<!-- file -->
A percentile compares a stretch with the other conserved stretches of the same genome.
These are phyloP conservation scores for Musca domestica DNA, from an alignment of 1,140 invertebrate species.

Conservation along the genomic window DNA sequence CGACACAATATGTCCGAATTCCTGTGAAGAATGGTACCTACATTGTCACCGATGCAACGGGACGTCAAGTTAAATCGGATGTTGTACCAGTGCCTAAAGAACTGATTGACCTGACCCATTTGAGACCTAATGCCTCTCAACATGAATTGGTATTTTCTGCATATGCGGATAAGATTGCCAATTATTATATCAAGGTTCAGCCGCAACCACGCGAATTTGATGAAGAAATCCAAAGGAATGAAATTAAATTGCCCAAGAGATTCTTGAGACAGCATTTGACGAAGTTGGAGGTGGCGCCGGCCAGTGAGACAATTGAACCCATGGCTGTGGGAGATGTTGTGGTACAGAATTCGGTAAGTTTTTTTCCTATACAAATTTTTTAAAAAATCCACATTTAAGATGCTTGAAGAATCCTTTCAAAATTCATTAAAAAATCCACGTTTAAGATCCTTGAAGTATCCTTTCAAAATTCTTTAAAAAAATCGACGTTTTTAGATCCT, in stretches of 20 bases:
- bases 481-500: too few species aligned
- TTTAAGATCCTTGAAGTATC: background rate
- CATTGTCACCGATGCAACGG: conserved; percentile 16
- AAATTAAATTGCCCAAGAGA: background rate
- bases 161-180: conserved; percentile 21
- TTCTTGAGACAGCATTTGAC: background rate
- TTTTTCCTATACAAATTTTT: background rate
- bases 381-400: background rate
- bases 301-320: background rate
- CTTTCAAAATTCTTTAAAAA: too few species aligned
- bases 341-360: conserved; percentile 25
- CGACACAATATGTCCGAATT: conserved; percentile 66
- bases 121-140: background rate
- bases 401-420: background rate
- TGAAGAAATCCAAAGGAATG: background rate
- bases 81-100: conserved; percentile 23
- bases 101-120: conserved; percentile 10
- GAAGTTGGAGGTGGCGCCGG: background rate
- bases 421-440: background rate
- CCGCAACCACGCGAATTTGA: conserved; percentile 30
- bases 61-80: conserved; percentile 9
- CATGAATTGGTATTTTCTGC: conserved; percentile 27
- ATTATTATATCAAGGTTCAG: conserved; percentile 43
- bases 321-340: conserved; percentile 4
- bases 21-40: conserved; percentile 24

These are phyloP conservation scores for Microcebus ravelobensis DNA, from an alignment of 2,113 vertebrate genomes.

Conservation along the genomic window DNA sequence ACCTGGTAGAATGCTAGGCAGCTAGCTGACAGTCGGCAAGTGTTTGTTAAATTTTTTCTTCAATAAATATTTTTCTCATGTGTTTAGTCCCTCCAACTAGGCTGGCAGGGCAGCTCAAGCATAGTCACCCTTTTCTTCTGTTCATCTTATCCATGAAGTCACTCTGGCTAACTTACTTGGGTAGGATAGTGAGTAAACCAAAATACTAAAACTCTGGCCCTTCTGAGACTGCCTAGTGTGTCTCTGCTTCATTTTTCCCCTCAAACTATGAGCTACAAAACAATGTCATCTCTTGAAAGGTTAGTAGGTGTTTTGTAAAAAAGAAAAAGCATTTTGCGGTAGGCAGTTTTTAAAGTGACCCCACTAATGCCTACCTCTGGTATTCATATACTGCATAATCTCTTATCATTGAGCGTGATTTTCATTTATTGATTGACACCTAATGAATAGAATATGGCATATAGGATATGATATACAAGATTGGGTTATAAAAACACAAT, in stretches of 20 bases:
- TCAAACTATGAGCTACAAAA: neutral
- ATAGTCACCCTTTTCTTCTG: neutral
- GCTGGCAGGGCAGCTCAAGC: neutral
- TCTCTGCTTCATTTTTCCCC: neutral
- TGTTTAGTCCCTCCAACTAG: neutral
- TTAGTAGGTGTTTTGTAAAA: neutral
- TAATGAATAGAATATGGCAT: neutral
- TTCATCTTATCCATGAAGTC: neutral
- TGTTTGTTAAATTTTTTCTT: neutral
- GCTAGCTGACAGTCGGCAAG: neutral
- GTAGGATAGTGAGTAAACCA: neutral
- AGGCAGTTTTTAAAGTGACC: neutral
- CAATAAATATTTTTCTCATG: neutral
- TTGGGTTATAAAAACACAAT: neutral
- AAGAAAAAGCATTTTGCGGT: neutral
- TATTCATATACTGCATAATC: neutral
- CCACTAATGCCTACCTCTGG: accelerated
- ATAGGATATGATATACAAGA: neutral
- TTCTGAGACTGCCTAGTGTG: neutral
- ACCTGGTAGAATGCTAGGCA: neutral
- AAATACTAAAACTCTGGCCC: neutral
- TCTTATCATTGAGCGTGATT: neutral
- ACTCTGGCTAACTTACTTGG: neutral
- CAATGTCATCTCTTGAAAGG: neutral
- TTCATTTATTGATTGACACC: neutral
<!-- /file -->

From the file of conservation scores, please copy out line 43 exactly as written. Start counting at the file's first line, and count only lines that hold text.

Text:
- CAATAAATATTTTTCTCATG: neutral